A = Dear Anonymous, I am very glad that you have chosen to “repent…and remain sexually pure”! It seems as though you are really asking several sincere questions about a subject that could be very contentious in today’s culture. While striving to avoid the tyranny of legalism I will do my best to give you a loving answer to each of your questions from the more philosophical to the more personal:
- "Are we really responsible for others' assumptions?" Mostly. We of course cannot control with certainty the assumptions that people make regarding our lives. However, our contribution to their conclusions is more manageable than you might think. Our words and our actions should be above reproach. As Christians we no longer are to live for our own agendas, but for that of Christ our Savior. The most common argument against the church in general is that it is a place filled with hypocrites (people who say one thing and do another). Why would we want to give ammunition to that claim? We are called to be different from our culture. It should be obvious to others that we are different. (See→ 1 Peter 3:15-16; Titus 2:7-8; 1 Timothy 3:7; 2 Timothy 2:15, 22; Matthew 5:13)
- "If we are being true to God and ourselves, will our marriage not be blessed?" Mostly. Being true to God means trusting Him and following Him and there is great blessing that comes with such a lifestyle. However, that doesn’t mean there won’t be problems, storms, and crises to face. Following Christ doesn’t mean smooth sailing though life, but it does mean that you will get to the other side of the lake! You will never be alone, you will have His love, forgiveness, patience, compassion, and wisdom to draw on which is far better than any of us would do on our own. The part about being true “to ourselves” is really insignificant next to our integrity before God. Marriage is not something I would want to pursue without the active involvement of Jesus Christ! An even better question is, as we surrender our own plans to the greater task of following Christ wholeheartedly wherever He leads, is marriage to each other part of the blessing He offers us? In other words, instead of asking God to bless our plans, are we willing to allow Him to work out his plan for our blessing?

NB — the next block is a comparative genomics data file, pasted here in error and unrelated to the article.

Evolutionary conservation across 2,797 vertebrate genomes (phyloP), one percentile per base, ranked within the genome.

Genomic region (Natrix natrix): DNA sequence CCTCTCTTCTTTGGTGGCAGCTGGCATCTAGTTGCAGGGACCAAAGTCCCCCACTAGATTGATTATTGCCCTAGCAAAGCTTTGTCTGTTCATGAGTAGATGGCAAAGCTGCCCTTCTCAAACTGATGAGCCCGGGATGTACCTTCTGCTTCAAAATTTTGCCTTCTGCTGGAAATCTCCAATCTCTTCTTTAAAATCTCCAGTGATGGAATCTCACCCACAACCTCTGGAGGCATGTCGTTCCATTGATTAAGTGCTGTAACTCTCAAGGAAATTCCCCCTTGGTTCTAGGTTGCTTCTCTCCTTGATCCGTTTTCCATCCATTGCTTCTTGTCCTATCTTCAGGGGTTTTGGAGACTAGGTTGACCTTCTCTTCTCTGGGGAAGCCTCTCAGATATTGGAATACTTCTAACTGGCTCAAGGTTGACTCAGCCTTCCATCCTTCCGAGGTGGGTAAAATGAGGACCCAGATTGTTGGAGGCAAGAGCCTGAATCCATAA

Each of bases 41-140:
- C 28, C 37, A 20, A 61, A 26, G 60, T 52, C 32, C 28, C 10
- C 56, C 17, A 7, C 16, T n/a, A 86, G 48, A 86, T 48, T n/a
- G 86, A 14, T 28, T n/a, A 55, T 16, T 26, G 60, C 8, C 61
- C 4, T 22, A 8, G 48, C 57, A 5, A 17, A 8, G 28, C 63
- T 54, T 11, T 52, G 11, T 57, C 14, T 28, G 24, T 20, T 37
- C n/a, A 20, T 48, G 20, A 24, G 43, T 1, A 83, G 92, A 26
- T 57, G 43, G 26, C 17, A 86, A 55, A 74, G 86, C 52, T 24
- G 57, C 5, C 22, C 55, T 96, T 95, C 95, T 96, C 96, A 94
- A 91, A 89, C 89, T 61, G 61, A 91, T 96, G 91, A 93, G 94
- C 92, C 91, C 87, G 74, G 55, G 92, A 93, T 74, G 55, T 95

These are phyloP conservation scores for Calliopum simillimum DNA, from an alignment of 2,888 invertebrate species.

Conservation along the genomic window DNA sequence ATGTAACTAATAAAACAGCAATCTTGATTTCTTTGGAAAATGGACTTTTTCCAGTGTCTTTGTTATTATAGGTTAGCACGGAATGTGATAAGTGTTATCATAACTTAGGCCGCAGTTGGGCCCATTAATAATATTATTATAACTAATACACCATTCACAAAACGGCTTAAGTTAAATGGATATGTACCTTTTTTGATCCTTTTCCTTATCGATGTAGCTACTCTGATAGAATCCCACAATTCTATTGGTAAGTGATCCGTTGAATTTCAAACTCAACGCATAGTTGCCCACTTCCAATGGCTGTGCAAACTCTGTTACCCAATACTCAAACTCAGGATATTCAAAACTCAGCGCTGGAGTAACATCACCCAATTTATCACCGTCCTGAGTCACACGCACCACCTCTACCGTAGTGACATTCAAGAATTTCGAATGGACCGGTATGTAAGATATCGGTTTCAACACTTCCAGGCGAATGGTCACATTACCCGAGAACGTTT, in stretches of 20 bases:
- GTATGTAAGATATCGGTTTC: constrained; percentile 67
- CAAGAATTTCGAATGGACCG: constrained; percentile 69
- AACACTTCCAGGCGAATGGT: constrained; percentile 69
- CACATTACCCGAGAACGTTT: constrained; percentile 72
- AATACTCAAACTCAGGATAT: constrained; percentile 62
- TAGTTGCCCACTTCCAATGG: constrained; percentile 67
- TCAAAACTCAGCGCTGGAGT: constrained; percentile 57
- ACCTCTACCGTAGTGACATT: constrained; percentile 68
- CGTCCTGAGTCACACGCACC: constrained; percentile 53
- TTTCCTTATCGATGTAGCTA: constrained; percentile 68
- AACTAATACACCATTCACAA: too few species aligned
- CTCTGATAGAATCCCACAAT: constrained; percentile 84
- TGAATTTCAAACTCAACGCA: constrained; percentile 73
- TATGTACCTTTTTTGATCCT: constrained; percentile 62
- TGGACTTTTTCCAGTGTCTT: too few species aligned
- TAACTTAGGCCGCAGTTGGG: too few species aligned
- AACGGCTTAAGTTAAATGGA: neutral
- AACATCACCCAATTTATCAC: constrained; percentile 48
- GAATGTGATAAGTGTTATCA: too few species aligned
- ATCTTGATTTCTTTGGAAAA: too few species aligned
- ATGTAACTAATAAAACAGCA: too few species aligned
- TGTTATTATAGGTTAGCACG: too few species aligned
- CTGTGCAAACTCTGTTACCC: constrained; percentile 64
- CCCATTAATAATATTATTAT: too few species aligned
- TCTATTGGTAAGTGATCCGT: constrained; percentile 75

- "Is it wrong to live with the person I plan to marry for financial reasons so that we can afford to have a wedding?" Mostly. Let me re-phrase your question in a more vulgar way to make a point, and then you make the call...“Is it wrong to sacrifice my reputation and my Christian testimony to pay for my dream wedding?” While I am sure that you would not phrase it that way, nor desire for it to be true, I think that it is very likely what is happening. If I were the one meeting with you for pre-marital counseling, I would counsel you to separate until your wedding. Why? I would not want people who attend your wedding to get the idea that you are “just like everyone else” going through the religious motions but really none of what is being said here means anything to them. I would want to be able to perform your marriage ceremony with enthusiasm birthed in the knowledge that you are really serious about your convictions. I would love for your friends to ask you questions like “Why are you guys separating until your wedding?” and for you to have an opportunity to talk about what Jesus has done for you! Ultimately it is about our love for Christ and mission as ambassadors of Christ (2 Corinthians 5:14-15, 18-20; Ephesians 5:2-4) and about who is really God in our life. It can’t be self, it can’t be our future spouse, and it can’t be money if we claim to serve Jesus. As it is written, "No one can serve two masters, for either he will hate the one and love the other, or he will be devoted to the one and despise the other. You cannot serve God and money.” (Matthew 5:24) But when we honor God in all that we do then we can have an amazing testimony to our friends.